indianz.com your internet resource indianz.com on facebook indianz.com on twitter indianz.com on Google+ indianz.com on soundcloud
phone: 202 630 8439
Health Coverage for American Indians and Alaska Natives
Advertise on Indianz.Com
Home > News > Headlines

printer friendly version
GAO report reviews funding for Alaska Native villages
Monday, December 15, 2003

The majority of Alaska Native villages are threatened by flooding and erosion, but few qualify for federal funds under existing guidelines, according to a Congressional report released on Friday.

In the first study of its kind, the General Accounting Office (GAO) reviewed environmental dangers facing 213 villages. Most, or 86 percent, suffer from long-standing or seasonal threats, investigators reported.

Focusing on nine villages in particular, the GAO found four in "imminent danger" from flooding and erosion. Kivalina, Koyukuk, Newtok, and Shishmaref are in the process of relocating to prevent, in some cases, from falling into the sea.

"Because of the high cost of materials and transportation in remote parts of Alaska, the cost of relocation for these villages is expected to be high," the report said.

Five others -- Barrow, Bethel, Kaktovik, Point Hope and Unalakleet -- won't be moving but "experience serious flooding and erosion," the GAO reported. These villages are in various stages of responding to their problems, working with state and federal officials on planning efforts.

Normally, the U.S. Army Corps of Engineers and the Natural Resources Conservation Service (NRCS) would be able to provide assistance to these villages. Each agency operates programs to respond to flooding and erosion that Alaska Natives face.

But the GAO found that the villages have a tough time getting help. "With few exceptions, Alaska Native villages' requests for the Corps' assistance are denied because of the Corps' determination that project costs outweigh the expected benefits," the report stated.

"Even villages that do meet the Corps' cost/benefit criteria may still fail to receive assistance if they cannot provide or find sufficient funding to meet the cost-share requirements for the project," the report added.

Getting funding through the NRCS is somewhat easier, the GAO reported. Some villages have received funding from two of three key NRCS programs them because subsistence, impact on burial grounds and other factors are taken into account, not just cost/benefit.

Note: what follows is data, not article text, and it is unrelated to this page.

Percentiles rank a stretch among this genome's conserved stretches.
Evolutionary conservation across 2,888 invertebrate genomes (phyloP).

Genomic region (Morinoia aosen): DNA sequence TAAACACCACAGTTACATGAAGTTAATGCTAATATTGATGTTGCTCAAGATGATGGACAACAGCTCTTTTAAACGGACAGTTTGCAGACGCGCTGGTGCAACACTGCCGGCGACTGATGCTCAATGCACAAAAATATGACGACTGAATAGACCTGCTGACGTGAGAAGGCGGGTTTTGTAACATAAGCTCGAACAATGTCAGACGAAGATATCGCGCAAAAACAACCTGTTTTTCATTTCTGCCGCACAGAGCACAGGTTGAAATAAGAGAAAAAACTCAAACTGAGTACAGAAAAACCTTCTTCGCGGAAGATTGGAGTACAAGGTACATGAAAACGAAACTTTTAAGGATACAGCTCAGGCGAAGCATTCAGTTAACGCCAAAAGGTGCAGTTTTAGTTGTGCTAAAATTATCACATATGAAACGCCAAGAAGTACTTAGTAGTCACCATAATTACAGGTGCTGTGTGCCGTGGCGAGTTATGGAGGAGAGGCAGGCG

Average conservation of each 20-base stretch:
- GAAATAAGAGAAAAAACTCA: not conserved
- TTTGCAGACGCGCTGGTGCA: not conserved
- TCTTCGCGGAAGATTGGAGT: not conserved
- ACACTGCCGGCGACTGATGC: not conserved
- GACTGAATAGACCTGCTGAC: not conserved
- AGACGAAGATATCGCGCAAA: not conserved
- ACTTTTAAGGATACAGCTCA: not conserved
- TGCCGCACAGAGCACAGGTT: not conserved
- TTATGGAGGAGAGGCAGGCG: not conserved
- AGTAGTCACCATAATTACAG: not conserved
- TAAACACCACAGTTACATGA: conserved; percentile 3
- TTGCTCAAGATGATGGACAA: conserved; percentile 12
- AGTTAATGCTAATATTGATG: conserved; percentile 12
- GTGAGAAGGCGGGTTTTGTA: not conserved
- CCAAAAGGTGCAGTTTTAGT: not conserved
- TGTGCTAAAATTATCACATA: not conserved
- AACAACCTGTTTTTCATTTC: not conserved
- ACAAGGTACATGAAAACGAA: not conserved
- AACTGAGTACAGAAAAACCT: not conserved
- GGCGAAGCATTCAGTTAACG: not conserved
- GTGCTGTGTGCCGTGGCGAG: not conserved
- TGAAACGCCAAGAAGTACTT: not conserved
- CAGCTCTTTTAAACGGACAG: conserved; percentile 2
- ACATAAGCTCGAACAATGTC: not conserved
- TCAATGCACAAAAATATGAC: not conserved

As funding for Alaska Natives comes under greater scrutiny, the report makes recommendations on how the delivery of federal services to villages might be changed. Expanding the role of the Denali Commission, a federal-state venture; directing federal agencies to take into account social and environmental factors in analyzing village projects; waiving the cost/benefit requirements for the projects; and "bundling" of funding from different federal agencies are four ways suggested by the GAO.

Sen. Ted Stevens (R-Alaska) requested the erosion study through a rider in the 2003 military appropriations act. He has proposed another rider, in the 2004 omnibus appropriations act that was passed by the House last week and will be considered by the Senate next month, to require GAO to look at a wider range of federal funding for Alaska's tribes.

Stevens said he was prompted over reports of villages wasting federal housing funds. "[W]e found one area of Alaska, we did fund those and there wasn't a house built in four years, but there's all those people out there hired to help them," he told Alaska reporters in early October.

Friday's study found instances where federal funding was provided to villages that are planning to relocate. According to the report, Denali Commission and the Department of Housing and Urban Development (HUD) agreed to fund a $1.1 million health clinic in Newtok even though residents don't plan on living there.

"Had the agencies known of the village's relocation plans they could have explored other, potentially less costly, options for meeting the village's needs, until it is able to relocate," the report stated.

The Federal Aviation Administration solicited bids for a $10.3 million project to improve the airport runway in Koyukuk. FAA officials said they were unaware the village was planning to move, but that state officials knew, according to the GAO report.

Of the four villages planning relocation, only Kivalina has made cost estimates -- ranging from $100 million to $400 million, depending on the new site chosen.

Get the Report:
Alaska Native Villages: Most Are Affected by Flooding and Erosion, but Few Qualify for Federal Assistance. GAO-04-142 | Highlights